Mobile World Congress 2016 has been bigger and better than any of the past years I have attended, living up to its reputation as Europe’s biggest mobile show. Over four days more than 100,000 people turned out to see the latest and greatest gadgets and announcements making their way into the market.

While there was so much to take in and see, here are the top five trends I saw at MWC this year:

Mobile is everything

The biggest theme from MWC was that mobile technology has the power to drive the world forward and connect everyone and everything. In a keynote speech delivered during the Congress, it was revealed that mobility has already:

  • Contributed $3.1 trillion to the world’s economy
  • Equated to 4.2 percent of the world’s GDP
  • Employed 32 million people globally
  • Enabled 7.6 billion connections on the planet

Mobiles are seen to bridge the gap between information and life. In the words of Deutsche Telecom’s CTO, “In today’s world, people are either connected or asleep!” Although given the number of sleep apps and wearables people use in bed, some people never really disconnect at all.

The next generation of mobile technology – 5G – is on everyone’s agendas

Mobile operators across Asia Pacific and Europe, handset manufacturers, and over the top players alike are all racing to demonstrate early versions of 5G standards by 2018. The move to 5G will transform our networks and the way they are configured to support many different uses and applications. Currently 99 per cent of ‘things’ are unconnected, so it’s a big job for our network and a big opportunity for our customers.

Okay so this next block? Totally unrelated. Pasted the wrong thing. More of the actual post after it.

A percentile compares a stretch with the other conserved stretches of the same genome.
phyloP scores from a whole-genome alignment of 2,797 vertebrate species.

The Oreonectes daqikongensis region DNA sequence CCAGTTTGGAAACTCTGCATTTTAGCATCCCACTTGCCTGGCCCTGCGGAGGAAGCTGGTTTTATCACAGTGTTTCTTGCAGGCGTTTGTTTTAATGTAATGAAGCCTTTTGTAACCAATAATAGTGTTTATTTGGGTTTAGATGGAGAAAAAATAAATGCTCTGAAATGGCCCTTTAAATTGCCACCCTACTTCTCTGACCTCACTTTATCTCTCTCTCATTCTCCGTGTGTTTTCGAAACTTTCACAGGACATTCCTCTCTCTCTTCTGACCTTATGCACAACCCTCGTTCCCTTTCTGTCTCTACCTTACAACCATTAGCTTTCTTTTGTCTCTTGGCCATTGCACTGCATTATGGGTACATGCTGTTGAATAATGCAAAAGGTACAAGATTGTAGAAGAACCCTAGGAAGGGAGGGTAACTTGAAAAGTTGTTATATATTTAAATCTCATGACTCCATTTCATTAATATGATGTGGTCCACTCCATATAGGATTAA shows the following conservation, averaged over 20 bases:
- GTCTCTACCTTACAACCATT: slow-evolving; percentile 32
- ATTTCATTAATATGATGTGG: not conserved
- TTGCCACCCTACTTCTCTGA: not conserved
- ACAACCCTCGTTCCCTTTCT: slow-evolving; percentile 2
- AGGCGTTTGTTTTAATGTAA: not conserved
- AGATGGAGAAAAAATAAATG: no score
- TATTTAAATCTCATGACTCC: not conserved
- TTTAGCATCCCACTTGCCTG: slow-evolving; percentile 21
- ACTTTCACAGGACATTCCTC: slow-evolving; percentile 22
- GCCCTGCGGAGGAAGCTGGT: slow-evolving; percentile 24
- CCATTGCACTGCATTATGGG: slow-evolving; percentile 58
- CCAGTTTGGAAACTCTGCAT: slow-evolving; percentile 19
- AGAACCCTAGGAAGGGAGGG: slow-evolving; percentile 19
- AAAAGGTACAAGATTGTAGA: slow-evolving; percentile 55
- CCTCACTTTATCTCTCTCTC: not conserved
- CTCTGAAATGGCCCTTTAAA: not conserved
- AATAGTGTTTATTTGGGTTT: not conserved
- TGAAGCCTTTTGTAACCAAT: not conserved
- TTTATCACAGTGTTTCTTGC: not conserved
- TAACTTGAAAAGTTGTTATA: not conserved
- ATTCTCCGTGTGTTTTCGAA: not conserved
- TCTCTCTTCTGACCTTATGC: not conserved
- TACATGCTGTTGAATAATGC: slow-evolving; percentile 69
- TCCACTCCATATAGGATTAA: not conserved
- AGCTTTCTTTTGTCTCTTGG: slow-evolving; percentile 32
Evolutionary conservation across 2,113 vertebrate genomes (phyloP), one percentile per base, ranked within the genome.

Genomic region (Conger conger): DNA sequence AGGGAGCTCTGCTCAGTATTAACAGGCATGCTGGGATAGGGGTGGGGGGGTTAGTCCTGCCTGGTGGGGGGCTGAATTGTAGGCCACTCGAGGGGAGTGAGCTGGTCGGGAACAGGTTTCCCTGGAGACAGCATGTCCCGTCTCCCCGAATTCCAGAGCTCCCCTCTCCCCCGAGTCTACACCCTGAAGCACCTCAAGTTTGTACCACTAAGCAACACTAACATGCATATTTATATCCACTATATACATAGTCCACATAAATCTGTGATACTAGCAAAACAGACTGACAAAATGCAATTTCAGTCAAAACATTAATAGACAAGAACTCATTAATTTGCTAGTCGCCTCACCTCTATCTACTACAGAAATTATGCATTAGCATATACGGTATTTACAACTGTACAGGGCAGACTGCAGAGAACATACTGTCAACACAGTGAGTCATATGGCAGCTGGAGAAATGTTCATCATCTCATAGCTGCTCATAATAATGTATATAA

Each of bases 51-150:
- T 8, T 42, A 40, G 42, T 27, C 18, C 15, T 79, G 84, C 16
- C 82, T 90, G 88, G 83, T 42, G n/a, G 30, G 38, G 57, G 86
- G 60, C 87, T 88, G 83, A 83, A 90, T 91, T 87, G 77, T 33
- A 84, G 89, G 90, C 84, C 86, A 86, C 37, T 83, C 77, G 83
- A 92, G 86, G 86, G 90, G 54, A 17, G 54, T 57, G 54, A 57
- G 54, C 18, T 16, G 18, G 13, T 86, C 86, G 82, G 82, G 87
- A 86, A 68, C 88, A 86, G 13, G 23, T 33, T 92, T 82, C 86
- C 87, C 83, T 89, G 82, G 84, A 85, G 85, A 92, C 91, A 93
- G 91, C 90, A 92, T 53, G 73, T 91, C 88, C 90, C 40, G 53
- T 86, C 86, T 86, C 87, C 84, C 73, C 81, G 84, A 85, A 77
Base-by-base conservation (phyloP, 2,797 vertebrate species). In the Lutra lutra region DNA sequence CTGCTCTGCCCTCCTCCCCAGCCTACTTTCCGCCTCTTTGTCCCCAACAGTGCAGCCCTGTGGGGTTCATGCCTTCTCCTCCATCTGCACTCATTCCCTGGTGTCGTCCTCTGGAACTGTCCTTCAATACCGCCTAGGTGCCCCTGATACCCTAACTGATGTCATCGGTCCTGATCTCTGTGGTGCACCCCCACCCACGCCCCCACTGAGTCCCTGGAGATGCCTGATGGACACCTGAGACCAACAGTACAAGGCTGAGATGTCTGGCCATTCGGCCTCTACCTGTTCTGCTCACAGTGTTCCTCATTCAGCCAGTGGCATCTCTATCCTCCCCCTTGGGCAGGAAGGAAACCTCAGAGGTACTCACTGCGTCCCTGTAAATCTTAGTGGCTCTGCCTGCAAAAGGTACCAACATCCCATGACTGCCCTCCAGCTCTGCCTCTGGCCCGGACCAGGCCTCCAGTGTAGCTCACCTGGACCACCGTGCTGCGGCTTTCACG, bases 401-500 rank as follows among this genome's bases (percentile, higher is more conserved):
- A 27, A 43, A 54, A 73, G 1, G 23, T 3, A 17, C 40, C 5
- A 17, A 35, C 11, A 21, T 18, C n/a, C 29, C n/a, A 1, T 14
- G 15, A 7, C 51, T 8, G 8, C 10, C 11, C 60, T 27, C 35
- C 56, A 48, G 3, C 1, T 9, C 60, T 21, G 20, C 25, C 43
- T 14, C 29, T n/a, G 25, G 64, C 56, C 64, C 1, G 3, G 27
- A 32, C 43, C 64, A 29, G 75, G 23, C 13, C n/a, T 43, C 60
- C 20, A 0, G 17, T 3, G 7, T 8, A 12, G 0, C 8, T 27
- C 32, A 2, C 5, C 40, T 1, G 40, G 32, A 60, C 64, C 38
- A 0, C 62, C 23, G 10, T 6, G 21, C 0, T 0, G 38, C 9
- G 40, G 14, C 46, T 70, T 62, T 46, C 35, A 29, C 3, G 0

Gadgets, gadgets, and more gadgets!

There was a lot of excitement around virtual reality headsets, drones and wearables. Home automation was another big one. These technologies are only just emerging and there was a real buzz around how these could transform the way we live and work to maximise productivity and of course, gaming.

Masses of smartphone announcements

These included the Samsung Galaxy S7 and S7 edge, the Sony Xperia X, LG’s G5 smartphone, and HTC. There were no ‘revolutionary’ breakthroughs in the design of mobile devices this year, but the processors, cameras, and durability have all improved from their predecessors, particularly the Samsung Galaxy S7 which can be dropped and submerged in water for up to 30 minutes without being damaged.

Mobiles aren’t just for humans

The new standards for long battery life and deep coverage at a low cost were well on show. These standards will allow a massive number of ‘things’ to become connected in the coming years. Some of the quirkier things on show at MWC included connected bikes, water meters, environmental sensors, sensors on vineyards and even gadgets for dogs.

I think I got most of my predictions  right, but I wouldn’t have guessed there’d be so many gadgets for pets!